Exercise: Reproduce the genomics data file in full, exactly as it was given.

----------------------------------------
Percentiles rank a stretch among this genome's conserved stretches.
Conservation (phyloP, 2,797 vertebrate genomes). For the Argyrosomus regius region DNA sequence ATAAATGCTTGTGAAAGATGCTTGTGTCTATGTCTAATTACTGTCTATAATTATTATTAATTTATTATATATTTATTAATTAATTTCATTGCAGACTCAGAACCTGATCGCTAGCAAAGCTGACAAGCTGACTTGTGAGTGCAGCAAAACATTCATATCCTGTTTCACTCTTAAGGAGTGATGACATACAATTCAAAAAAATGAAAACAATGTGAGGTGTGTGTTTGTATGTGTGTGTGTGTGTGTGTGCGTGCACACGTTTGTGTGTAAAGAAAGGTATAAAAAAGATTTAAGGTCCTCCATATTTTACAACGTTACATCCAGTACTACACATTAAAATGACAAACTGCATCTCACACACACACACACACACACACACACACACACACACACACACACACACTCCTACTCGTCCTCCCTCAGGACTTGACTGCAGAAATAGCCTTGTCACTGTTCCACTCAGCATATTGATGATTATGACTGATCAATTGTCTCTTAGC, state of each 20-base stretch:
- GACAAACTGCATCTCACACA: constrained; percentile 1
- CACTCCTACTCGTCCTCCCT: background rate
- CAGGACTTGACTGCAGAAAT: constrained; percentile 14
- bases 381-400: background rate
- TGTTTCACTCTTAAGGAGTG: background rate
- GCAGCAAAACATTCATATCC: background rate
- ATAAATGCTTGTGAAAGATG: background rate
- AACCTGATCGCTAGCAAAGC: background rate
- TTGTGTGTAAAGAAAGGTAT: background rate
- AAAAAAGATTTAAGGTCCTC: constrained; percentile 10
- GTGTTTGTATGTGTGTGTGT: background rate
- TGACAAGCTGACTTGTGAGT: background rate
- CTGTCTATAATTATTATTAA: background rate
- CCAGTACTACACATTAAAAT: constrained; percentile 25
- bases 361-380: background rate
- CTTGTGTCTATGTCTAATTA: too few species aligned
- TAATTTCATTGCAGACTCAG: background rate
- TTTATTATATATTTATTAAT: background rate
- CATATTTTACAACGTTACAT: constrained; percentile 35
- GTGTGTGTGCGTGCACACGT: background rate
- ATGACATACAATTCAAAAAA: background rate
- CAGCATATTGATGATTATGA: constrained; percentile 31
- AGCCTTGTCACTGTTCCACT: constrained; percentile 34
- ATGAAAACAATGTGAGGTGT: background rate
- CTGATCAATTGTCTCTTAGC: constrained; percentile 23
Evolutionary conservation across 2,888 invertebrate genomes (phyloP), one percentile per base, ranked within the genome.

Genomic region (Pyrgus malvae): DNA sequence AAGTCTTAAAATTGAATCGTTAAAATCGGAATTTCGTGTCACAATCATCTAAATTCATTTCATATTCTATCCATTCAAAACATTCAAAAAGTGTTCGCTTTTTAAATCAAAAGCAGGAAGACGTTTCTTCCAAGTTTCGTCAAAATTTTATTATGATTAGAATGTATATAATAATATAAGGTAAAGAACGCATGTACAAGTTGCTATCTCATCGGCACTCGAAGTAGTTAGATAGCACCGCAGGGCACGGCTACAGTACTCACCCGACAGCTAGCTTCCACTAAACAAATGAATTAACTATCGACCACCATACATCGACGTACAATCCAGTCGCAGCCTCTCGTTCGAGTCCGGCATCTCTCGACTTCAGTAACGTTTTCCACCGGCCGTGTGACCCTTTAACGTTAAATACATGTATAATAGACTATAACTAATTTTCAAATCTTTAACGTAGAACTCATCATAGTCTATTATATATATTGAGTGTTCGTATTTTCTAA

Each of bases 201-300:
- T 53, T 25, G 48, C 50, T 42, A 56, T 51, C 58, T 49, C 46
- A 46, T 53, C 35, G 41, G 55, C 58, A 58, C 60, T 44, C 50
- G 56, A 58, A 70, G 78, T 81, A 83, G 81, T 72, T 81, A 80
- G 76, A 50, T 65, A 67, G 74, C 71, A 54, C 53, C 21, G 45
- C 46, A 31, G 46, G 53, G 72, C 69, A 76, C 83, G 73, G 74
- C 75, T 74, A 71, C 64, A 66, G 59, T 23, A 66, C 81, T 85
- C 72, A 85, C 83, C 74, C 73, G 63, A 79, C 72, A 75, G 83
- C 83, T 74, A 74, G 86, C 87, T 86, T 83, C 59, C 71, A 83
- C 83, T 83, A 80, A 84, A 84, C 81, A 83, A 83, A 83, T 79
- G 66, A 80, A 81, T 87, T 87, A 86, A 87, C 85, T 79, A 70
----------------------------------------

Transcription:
Percentiles rank a stretch among this genome's conserved stretches.
Conservation (phyloP, 2,797 vertebrate genomes). For the Argyrosomus regius region DNA sequence ATAAATGCTTGTGAAAGATGCTTGTGTCTATGTCTAATTACTGTCTATAATTATTATTAATTTATTATATATTTATTAATTAATTTCATTGCAGACTCAGAACCTGATCGCTAGCAAAGCTGACAAGCTGACTTGTGAGTGCAGCAAAACATTCATATCCTGTTTCACTCTTAAGGAGTGATGACATACAATTCAAAAAAATGAAAACAATGTGAGGTGTGTGTTTGTATGTGTGTGTGTGTGTGTGTGCGTGCACACGTTTGTGTGTAAAGAAAGGTATAAAAAAGATTTAAGGTCCTCCATATTTTACAACGTTACATCCAGTACTACACATTAAAATGACAAACTGCATCTCACACACACACACACACACACACACACACACACACACACACACACACACTCCTACTCGTCCTCCCTCAGGACTTGACTGCAGAAATAGCCTTGTCACTGTTCCACTCAGCATATTGATGATTATGACTGATCAATTGTCTCTTAGC, state of each 20-base stretch:
- GACAAACTGCATCTCACACA: constrained; percentile 1
- CACTCCTACTCGTCCTCCCT: background rate
- CAGGACTTGACTGCAGAAAT: constrained; percentile 14
- bases 381-400: background rate
- TGTTTCACTCTTAAGGAGTG: background rate
- GCAGCAAAACATTCATATCC: background rate
- ATAAATGCTTGTGAAAGATG: background rate
- AACCTGATCGCTAGCAAAGC: background rate
- TTGTGTGTAAAGAAAGGTAT: background rate
- AAAAAAGATTTAAGGTCCTC: constrained; percentile 10
- GTGTTTGTATGTGTGTGTGT: background rate
- TGACAAGCTGACTTGTGAGT: background rate
- CTGTCTATAATTATTATTAA: background rate
- CCAGTACTACACATTAAAAT: constrained; percentile 25
- bases 361-380: background rate
- CTTGTGTCTATGTCTAATTA: too few species aligned
- TAATTTCATTGCAGACTCAG: background rate
- TTTATTATATATTTATTAAT: background rate
- CATATTTTACAACGTTACAT: constrained; percentile 35
- GTGTGTGTGCGTGCACACGT: background rate
- ATGACATACAATTCAAAAAA: background rate
- CAGCATATTGATGATTATGA: constrained; percentile 31
- AGCCTTGTCACTGTTCCACT: constrained; percentile 34
- ATGAAAACAATGTGAGGTGT: background rate
- CTGATCAATTGTCTCTTAGC: constrained; percentile 23
Evolutionary conservation across 2,888 invertebrate genomes (phyloP), one percentile per base, ranked within the genome.

Genomic region (Pyrgus malvae): DNA sequence AAGTCTTAAAATTGAATCGTTAAAATCGGAATTTCGTGTCACAATCATCTAAATTCATTTCATATTCTATCCATTCAAAACATTCAAAAAGTGTTCGCTTTTTAAATCAAAAGCAGGAAGACGTTTCTTCCAAGTTTCGTCAAAATTTTATTATGATTAGAATGTATATAATAATATAAGGTAAAGAACGCATGTACAAGTTGCTATCTCATCGGCACTCGAAGTAGTTAGATAGCACCGCAGGGCACGGCTACAGTACTCACCCGACAGCTAGCTTCCACTAAACAAATGAATTAACTATCGACCACCATACATCGACGTACAATCCAGTCGCAGCCTCTCGTTCGAGTCCGGCATCTCTCGACTTCAGTAACGTTTTCCACCGGCCGTGTGACCCTTTAACGTTAAATACATGTATAATAGACTATAACTAATTTTCAAATCTTTAACGTAGAACTCATCATAGTCTATTATATATATTGAGTGTTCGTATTTTCTAA

Each of bases 201-300:
- T 53, T 25, G 48, C 50, T 42, A 56, T 51, C 58, T 49, C 46
- A 46, T 53, C 35, G 41, G 55, C 58, A 58, C 60, T 44, C 50
- G 56, A 58, A 70, G 78, T 81, A 83, G 81, T 72, T 81, A 80
- G 76, A 50, T 65, A 67, G 74, C 71, A 54, C 53, C 21, G 45
- C 46, A 31, G 46, G 53, G 72, C 69, A 76, C 83, G 73, G 74
- C 75, T 74, A 71, C 64, A 66, G 59, T 23, A 66, C 81, T 85
- C 72, A 85, C 83, C 74, C 73, G 63, A 79, C 72, A 75, G 83
- C 83, T 74, A 74, G 86, C 87, T 86, T 83, C 59, C 71, A 83
- C 83, T 83, A 80, A 84, A 84, C 81, A 83, A 83, A 83, T 79
- G 66, A 80, A 81, T 87, T 87, A 86, A 87, C 85, T 79, A 70